`backend`

.The right features must be used in model training. Right now

`row_id`

and`train_ind`

are also included in the features which is incorrect.

For the first, we’ll use `row_roles`

to ensure that future data is not used for model training.
There are two types of `row_roles`

- `use`

and `validation`

. Right now all rows are in `use`

.

```
# number of entries in use
print(length(task$row_roles$use))
# for brevity just print first 10 elements
print(task$row_roles$use[1:10])
# number of entries in validation
print(length(task$row_roles$validation))
```

```
[1] 1600
[1] 1 2 3 4 5 6 7 8 9 10
[1] 0
```

Move all future values (`train_ind==FALSE`

) into `validation`

so they are not used in the model.

We can’t edit row_roles directly, so use the method (`set_row_roles()`

) to do this. Supply the list of future row_ids in the first argument.

```
task$set_row_roles(dat[train_ind==FALSE, row_id], roles="validation")
```

Check that the task has been updated correctly.

```
# number of entries in use
print(length(task$row_roles$use))
# for brevity just print the end of the second accident period - row id 80 should be in validate
print(task$row_roles$use[70:90])
# number of entries in validation
print(length(task$row_roles$validation))
print(task$row_roles$validation[1:10])
```

```
[1] 820
[1] 70 71 72 73 74 75 76 77 78 79 81 82 83 84 85 86 87 88 89 90 91
[1] 780
[1] 80 119 120 158 159 160 197 198 199 200
```

This looks right (we’ve checked more than this, but have limited what we display in this notebook).

Now we need to remove `row_id`

and `train_ind`

from the list of features:

we’ll ignore

`train_ind`

(so it won’t have any role)we’ll set

`row_id`

to be a name. This could be used in plots to label points if needed.

```
# make row_id a name
task$set_col_roles("row_id", roles="name")
# drop train_ind from the feature list
task$col_roles$feature <- setdiff(task$feature_names, "train_ind")
# check the task has the correct variables now
task
# check alll the col_roles
print(task$col_roles)
```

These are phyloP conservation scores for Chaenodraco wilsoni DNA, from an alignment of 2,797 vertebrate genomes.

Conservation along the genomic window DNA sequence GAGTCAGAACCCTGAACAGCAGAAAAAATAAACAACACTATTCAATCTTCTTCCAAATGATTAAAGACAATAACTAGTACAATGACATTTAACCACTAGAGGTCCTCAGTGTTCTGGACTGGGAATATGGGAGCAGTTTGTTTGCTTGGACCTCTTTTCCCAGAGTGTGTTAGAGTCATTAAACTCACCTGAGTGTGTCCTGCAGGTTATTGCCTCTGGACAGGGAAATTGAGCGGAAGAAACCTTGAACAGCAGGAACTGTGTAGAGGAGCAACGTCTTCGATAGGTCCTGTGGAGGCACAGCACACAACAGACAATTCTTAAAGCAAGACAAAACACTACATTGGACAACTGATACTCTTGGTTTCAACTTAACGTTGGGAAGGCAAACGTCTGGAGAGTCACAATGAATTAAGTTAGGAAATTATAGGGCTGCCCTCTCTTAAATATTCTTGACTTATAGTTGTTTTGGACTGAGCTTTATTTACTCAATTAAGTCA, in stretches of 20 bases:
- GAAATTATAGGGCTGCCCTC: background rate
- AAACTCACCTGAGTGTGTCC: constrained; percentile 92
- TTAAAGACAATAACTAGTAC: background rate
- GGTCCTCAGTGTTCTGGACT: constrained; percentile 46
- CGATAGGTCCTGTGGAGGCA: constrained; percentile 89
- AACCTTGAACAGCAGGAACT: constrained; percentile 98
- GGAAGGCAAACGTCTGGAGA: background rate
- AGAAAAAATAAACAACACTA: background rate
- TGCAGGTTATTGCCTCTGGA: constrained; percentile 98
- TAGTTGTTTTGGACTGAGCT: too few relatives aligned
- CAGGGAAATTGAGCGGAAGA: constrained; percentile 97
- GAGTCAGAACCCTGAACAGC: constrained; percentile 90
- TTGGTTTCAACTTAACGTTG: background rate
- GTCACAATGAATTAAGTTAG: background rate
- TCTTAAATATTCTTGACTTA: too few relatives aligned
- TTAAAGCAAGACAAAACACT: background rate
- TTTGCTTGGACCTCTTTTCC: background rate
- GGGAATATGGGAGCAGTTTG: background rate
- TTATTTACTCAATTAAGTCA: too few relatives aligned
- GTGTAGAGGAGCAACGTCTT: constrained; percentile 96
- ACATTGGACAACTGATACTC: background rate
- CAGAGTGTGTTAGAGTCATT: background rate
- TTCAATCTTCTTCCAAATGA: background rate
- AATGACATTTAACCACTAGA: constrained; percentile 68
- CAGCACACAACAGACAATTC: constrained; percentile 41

```
<TaskRegr:reserves> (820 x 4)
* Target: pmts
* Properties: -
* Features (3):
- int (3): acc, cal, dev
```

```
$feature
[1] "acc" "cal" "dev"
$target
[1] "pmts"
$name
[1] "row_id"
$order
character(0)
$stratum
character(0)
$group
character(0)
$weight
character(0)
$uri
character(0)
```

# Tuning process for hyper-parameters#

Machine learning models have a number of hyper-parameters that control the model fit. Tweaking the hyper-parameters that control model fitting (e.g. for decision trees, the depth of the tree, or for random forests, the number of trees to average over) can have a significant impact on the quality of the fit. The standard way of doing this is to use a train and test data set where:

The model is trained (built) on the train data set

The performance of the model is evaluated on the test data set

This is repeated for a number of different combinations of hyper-parameters, and the best performing one is selected.

Evaluating the models on a separate data set not used in the model fitting helps to control over-fitting. Usually we would then select the hyper-parameters that lead to the best results on the test data set and use these to predict our future values.

There are various ways we can select the test and train data sets. For this work we use cross-validation. We’ll give a brief overview of it below. Note that we will be discussing validation options in a separate article.

## Cross-validation#